Stock Kuwait city skyline
Stock Kuwait city skyline Image Credit: Shutterstock

Abu Dhabi: About a month after its formation on December 14, the Kuwaiti government submitted its resignation Tuesday to Prime Minister Sheikh Sabah Al Khaled.

Al Khaled, in turn, must submit his government’s resignation to the Emir, Sheikh Nawaf Al Ahmed Al Sabah.

Government spokesman Tareq Al Muzrim said that the ministers had submitted their resignations to the Prime Minister and placed it at his disposal.

Kuwaiti media reported that the resignation of the government is expected to be accepted, with the existing government tasked with disposing of urgent matters until the formation of the new government.

This step came after three deputies in the parliament that was elected on December 5, and whose formation was dominated by opposition representatives, submitted a motion to question the prime minister on January 5, due to lack of cooperation with the National Assembly.

The motion, submitted by MPs Badr Al Dhahoum, Thamer Al Dhafiri and Khaled Al Otaibi, received the support of about 34 deputies. This means that at least 37 MPs out of 50 supported questioning the prime minister.

The government failed to show up at the National Assembly session that followed the presentation of the questioning motion, which caused the session to be suspended.

The interrogation revolves around three isues: The first concerns a blatant violation of the provisions of the constitution when forming the government, by choosing ministers in the cabinet that are aggravating and not taking into account the directions of the new parliament, which is dominated by MPs with opposing views.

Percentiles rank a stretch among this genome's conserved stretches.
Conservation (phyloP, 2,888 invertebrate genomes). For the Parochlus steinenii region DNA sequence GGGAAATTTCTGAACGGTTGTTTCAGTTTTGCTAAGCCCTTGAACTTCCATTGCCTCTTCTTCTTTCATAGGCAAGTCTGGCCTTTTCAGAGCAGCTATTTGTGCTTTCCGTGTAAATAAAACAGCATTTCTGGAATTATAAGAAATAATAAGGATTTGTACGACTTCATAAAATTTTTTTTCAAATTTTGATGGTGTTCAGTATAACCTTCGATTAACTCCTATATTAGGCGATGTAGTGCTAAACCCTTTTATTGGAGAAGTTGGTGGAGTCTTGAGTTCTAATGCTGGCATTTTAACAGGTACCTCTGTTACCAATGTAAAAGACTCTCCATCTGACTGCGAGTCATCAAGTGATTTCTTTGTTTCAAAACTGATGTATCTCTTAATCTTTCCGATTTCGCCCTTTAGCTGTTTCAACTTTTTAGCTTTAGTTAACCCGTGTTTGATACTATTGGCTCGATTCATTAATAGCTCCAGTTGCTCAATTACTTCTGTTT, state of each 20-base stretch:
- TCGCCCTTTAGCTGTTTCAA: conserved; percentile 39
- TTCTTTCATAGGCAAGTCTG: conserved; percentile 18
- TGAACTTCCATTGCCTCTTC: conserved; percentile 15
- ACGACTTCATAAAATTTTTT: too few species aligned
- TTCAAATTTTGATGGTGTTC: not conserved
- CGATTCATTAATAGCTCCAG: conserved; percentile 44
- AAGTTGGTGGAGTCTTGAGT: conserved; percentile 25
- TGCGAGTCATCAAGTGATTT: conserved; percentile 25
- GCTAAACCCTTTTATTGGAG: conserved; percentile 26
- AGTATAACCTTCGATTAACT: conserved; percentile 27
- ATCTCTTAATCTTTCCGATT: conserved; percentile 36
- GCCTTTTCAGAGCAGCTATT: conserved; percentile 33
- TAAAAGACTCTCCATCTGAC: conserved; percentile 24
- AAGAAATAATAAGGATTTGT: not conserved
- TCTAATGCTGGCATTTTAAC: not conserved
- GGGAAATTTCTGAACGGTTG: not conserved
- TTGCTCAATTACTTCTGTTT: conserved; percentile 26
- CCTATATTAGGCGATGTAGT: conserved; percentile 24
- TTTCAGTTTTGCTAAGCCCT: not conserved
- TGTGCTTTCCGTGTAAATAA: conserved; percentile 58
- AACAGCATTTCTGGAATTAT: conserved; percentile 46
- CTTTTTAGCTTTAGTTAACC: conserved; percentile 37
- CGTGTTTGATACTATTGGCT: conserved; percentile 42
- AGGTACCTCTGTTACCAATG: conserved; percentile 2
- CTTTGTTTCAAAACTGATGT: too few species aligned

The second issue dealt with the domination of the executive authority over the parliament through the government’s support for Parliament Speaker Marzouq Al Ghanem to win this position again, while 28 MPs voted for another candidate, in addition to the government’s interference in the formation of Parliament committees, according to the questioning statement.

The third issue revolves around the government’s procrastination in presenting its plan for this legislative term, which was considered by the interrogators as a breach of the constitutional obligation, that requires it to present the plan as soon as it is formed.

The Kuwaiti economy faces a deficit of $ 46 billion in the current fiscal year ending in March 2021, due to the COVID-19 pandemic and the drop in oil prices, according to former Finance Minister Barak Al Sheitan.

To overcome this dilemma, the government is seeking to pass a public debt bill that allows it to borrow 20 billion dinars ($66 billion dollars) over 20 years, which was turned down by the previous parliament.